Don’t breach dams, Senate says

OLYMPIA – The Washington Senate Tuesday took a stand against proposals that would breach lower Snake River dams, calling them vital for power, irrigation, navigation and the state’s clean-energy future.

In a memorial to Congress, the president, and the agencies responsible for managing the 14 federal dams on the Columbia and Snake rivers, the Senate declared that “breaching any dam in the system would significantly alter system operations and severely diminish hydroelectric power generation, irrigation, navigation, flood risk management, recreation and fish and wildlife benefits the system currently provides to the people of Washington.”

Senate Joint Memorial 8004 cleared the Senate by a vote of 26-23.

The Senate’s concern is prompted by an environmental review being conducted by the agencies responsible for managing the Columbia and Snake River dams. One option under consideration is breaching one or more of the four lower Snake dams to improve river flow for fish.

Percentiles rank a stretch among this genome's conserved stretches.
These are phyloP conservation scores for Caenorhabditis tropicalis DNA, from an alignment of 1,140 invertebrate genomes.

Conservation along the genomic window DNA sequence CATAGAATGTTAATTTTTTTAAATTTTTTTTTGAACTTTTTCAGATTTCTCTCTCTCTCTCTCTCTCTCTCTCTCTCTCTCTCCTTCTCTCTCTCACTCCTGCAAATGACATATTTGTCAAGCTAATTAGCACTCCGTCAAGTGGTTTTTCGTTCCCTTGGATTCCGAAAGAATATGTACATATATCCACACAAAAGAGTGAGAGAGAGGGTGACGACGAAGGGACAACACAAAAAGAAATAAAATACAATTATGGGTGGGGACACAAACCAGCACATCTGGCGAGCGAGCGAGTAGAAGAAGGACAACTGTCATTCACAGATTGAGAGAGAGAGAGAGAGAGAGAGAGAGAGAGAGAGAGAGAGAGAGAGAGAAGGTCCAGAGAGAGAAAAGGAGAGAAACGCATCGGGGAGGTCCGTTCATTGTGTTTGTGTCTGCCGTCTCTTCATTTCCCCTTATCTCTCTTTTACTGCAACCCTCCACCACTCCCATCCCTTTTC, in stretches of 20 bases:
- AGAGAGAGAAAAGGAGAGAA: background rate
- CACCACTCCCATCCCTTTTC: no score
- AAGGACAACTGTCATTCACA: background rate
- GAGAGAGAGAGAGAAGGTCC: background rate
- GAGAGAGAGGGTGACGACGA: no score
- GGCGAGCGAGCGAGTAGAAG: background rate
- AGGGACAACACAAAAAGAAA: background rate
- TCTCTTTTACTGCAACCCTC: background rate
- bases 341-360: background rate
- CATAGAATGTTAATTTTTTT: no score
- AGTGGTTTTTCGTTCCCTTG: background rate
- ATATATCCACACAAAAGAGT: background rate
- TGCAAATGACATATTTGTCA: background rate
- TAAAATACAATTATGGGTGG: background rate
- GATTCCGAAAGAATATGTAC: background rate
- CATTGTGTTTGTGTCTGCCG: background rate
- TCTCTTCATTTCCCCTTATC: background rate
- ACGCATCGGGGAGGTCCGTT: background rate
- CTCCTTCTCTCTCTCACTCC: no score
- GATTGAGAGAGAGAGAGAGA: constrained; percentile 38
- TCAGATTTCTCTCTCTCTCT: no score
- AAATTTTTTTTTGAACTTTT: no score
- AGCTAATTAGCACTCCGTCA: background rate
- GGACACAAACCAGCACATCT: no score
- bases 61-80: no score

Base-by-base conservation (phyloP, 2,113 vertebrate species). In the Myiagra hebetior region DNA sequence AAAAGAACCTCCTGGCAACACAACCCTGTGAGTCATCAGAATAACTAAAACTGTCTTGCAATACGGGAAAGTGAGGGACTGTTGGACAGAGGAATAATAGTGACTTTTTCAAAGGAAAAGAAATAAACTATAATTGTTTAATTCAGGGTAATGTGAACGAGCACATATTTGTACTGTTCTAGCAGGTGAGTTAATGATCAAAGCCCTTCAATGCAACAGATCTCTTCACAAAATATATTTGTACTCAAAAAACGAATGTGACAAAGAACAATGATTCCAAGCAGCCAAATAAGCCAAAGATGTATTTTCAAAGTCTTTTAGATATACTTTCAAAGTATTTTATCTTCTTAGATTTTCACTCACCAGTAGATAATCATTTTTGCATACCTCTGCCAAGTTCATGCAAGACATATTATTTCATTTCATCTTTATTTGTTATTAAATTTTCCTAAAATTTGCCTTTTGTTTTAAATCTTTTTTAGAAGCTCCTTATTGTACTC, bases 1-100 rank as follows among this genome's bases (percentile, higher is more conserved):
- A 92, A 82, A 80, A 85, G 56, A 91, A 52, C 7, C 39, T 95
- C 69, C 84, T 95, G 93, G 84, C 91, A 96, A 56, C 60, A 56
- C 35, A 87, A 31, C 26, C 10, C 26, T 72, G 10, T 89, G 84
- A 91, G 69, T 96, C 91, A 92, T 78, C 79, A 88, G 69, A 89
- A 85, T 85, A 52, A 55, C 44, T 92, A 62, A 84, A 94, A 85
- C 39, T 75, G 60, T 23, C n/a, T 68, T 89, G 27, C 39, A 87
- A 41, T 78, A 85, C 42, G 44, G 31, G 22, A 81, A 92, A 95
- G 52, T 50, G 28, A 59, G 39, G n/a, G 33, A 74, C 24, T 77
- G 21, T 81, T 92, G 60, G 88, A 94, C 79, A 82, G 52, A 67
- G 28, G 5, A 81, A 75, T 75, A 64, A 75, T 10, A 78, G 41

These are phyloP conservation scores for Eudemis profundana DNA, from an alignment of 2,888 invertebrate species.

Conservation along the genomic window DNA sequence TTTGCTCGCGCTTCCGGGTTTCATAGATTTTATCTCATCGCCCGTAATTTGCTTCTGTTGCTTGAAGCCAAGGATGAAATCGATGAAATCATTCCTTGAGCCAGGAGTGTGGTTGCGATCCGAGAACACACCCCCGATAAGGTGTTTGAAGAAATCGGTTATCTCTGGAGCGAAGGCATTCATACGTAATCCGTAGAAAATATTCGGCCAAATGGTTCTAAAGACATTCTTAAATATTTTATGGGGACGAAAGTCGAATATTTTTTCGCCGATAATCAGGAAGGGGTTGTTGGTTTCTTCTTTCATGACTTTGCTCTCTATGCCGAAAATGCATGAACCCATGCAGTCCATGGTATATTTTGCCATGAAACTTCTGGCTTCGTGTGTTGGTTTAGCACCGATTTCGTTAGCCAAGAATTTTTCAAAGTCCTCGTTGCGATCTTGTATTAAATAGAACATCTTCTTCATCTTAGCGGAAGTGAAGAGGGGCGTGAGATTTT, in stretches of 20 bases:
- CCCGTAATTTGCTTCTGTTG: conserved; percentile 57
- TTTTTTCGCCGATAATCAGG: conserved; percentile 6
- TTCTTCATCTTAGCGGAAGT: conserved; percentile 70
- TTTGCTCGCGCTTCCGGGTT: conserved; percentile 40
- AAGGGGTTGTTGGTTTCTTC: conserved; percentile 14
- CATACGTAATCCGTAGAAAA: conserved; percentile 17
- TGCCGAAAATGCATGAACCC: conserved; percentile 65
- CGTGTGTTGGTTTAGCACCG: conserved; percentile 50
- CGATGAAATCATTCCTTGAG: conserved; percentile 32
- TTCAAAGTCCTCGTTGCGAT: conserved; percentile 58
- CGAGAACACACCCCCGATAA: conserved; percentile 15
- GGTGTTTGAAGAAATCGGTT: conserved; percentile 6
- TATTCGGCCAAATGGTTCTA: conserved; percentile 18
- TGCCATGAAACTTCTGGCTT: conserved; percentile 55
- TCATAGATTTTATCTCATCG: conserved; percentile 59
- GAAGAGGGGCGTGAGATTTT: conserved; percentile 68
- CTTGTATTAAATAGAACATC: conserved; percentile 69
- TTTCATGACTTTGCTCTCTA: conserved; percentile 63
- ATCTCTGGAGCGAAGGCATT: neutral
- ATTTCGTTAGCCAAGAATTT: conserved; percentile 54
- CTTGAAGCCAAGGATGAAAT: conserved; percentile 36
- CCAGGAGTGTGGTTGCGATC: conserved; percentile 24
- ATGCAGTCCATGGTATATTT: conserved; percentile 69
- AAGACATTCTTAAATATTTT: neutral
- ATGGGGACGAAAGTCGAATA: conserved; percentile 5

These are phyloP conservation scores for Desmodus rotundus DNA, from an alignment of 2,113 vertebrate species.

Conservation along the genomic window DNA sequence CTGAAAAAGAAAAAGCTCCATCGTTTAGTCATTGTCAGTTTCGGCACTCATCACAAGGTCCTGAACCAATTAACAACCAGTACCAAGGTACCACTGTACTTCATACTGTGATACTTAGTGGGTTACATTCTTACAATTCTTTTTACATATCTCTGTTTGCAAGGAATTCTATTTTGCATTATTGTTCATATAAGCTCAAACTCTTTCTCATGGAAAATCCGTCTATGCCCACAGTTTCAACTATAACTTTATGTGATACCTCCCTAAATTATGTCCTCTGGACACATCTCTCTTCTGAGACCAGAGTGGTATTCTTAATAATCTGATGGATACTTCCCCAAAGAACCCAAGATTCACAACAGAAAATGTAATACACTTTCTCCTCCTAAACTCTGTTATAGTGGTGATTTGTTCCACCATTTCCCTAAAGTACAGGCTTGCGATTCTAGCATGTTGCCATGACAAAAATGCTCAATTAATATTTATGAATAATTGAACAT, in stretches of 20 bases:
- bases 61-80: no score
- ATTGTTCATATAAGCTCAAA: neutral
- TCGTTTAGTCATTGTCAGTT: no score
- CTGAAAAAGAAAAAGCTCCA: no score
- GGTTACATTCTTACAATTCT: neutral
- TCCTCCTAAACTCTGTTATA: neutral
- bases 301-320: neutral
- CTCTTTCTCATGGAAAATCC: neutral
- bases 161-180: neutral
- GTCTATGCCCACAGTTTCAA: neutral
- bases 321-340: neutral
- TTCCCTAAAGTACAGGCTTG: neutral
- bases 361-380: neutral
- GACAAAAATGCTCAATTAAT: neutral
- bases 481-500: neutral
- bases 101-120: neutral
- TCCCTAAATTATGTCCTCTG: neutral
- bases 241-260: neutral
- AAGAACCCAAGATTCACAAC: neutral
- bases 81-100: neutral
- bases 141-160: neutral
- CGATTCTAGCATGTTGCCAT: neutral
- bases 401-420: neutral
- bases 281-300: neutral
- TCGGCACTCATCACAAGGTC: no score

“The dams of the Columbia River system are a unique asset for Washington state,” said Sen. Tim Sheldon, D-Potlatch, the measure’s sponsor. “They provide cheap, reliable electricity for business and consumers, enable river navigation as far as Lewiston, and bring tremendous benefits to recreation, fish and wildlife. There are more fish returning to spawn today than when the dams were built.

“How can anyone argue that dismantling a resource like this one is a good idea? Proposals to breach the dams are environmental overkill of the worst sort. By passing this memorial today, the Washington Senate has gone on record against foolishness.”